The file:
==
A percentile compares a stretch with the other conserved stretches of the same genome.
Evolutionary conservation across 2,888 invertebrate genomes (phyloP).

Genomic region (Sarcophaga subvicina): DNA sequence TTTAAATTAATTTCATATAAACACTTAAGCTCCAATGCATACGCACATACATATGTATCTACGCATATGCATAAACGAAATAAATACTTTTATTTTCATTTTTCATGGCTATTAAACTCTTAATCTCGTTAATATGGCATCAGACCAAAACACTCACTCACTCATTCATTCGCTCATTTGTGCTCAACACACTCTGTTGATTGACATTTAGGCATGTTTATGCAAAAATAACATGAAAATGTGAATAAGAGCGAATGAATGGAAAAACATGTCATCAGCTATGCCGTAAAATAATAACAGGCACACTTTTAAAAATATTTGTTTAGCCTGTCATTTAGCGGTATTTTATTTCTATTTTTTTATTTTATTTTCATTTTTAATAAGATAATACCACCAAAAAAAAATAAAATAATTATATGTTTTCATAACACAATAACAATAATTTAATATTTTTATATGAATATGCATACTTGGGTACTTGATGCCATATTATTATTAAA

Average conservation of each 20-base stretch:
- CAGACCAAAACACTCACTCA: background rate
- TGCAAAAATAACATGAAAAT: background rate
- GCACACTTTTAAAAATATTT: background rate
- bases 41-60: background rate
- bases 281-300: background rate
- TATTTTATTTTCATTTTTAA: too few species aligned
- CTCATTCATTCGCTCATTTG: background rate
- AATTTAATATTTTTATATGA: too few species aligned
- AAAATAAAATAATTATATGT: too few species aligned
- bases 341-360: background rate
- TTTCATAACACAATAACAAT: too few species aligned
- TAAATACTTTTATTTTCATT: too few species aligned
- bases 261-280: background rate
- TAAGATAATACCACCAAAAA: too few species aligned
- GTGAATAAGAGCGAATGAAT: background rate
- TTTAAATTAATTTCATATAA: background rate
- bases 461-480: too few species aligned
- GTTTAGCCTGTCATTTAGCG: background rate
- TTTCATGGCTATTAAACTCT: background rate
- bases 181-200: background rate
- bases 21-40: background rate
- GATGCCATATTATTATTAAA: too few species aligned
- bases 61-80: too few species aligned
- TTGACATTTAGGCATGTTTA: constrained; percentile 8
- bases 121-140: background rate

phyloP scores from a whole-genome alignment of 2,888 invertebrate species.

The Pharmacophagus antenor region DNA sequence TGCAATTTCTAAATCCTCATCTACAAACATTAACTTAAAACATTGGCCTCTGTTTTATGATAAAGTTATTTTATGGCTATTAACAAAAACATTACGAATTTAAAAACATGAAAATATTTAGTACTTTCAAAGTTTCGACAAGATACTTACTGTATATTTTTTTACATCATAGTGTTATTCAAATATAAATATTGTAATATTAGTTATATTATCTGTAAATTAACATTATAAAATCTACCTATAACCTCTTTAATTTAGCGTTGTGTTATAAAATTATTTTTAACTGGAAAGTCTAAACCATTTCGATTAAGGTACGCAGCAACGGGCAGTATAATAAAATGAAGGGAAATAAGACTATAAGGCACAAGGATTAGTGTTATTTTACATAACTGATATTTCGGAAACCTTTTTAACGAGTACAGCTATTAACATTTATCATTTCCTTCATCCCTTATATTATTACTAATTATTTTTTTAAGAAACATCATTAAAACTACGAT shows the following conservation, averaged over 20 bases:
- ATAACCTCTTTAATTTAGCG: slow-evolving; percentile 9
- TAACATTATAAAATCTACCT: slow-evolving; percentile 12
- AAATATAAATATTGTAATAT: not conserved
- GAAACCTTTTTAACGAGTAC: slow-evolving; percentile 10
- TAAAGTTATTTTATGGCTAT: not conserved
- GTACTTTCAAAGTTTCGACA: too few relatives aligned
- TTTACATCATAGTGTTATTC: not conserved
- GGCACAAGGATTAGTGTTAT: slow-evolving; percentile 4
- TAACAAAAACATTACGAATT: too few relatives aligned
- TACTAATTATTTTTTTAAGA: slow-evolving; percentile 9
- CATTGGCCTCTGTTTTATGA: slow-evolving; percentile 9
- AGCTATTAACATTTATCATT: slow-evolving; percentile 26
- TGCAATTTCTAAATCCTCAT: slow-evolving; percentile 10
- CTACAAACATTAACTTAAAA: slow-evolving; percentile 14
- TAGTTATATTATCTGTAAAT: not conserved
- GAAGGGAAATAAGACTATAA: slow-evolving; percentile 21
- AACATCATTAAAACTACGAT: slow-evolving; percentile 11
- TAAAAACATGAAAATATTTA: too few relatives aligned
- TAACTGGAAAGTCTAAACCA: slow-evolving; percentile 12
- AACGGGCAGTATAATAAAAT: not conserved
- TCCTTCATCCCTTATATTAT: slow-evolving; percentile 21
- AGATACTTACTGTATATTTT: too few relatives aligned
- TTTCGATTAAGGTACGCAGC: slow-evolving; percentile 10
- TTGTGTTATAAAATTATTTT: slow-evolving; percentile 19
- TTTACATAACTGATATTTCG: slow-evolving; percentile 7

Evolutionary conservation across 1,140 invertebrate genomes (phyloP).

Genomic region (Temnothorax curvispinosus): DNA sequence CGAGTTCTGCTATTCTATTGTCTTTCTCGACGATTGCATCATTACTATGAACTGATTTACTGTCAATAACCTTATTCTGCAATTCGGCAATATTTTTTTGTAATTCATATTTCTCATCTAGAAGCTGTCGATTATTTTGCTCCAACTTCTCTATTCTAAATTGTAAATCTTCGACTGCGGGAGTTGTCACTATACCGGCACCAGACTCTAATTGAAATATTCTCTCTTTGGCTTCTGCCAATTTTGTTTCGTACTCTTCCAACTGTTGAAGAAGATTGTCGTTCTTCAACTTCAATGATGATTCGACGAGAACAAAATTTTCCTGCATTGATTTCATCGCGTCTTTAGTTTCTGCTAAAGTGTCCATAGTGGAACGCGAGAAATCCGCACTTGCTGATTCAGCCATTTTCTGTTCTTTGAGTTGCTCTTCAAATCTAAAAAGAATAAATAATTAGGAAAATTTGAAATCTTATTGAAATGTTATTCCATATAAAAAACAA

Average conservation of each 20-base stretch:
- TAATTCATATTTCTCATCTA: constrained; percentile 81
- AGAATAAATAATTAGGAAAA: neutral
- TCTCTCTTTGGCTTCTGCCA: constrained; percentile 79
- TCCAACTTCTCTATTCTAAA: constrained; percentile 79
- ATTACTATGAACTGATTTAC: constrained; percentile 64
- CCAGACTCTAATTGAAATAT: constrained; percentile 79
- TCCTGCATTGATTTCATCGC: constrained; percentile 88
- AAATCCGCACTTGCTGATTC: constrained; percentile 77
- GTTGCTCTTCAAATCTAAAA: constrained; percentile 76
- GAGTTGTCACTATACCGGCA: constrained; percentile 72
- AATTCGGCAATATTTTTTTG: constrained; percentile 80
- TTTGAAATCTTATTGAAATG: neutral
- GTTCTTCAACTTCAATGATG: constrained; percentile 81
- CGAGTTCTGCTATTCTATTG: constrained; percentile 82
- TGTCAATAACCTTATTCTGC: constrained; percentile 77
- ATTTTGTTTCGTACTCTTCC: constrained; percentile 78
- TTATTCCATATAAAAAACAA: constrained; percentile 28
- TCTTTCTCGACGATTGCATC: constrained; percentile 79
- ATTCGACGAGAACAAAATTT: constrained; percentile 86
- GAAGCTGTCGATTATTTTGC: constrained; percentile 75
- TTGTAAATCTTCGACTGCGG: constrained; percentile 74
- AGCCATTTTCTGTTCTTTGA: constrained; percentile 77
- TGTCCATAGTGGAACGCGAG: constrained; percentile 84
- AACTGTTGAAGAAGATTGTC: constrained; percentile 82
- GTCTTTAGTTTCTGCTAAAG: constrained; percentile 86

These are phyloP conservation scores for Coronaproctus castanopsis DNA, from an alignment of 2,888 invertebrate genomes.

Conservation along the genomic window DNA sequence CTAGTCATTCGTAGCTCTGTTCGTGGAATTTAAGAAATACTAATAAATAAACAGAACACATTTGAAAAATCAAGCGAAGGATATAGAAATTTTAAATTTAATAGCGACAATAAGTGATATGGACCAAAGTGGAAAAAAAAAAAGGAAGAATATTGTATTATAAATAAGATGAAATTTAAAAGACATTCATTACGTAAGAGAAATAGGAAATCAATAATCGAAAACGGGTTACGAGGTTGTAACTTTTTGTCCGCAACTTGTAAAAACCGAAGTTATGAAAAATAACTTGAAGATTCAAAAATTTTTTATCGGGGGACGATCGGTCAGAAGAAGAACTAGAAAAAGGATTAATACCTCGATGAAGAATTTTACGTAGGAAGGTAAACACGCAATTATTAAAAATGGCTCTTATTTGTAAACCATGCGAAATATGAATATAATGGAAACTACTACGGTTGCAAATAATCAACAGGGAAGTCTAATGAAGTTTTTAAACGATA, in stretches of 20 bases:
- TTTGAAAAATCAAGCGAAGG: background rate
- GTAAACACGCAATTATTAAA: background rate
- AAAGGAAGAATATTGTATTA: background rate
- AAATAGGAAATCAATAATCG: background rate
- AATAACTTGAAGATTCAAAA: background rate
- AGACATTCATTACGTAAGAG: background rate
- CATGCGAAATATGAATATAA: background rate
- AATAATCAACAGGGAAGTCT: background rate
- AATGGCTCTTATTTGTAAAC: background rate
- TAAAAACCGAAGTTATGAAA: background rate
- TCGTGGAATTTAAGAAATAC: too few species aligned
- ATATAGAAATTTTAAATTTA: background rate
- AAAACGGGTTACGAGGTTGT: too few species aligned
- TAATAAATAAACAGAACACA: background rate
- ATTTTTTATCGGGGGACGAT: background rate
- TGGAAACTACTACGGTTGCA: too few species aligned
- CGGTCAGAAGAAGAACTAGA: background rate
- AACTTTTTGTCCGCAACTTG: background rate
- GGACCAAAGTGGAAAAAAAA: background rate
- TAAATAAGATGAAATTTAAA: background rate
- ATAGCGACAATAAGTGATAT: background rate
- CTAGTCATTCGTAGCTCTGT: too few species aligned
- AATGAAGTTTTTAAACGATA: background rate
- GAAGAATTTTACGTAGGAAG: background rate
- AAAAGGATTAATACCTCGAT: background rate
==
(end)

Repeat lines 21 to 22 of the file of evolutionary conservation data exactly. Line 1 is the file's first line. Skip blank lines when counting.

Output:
- bases 461-480: too few species aligned
- GTTTAGCCTGTCATTTAGCG: background rate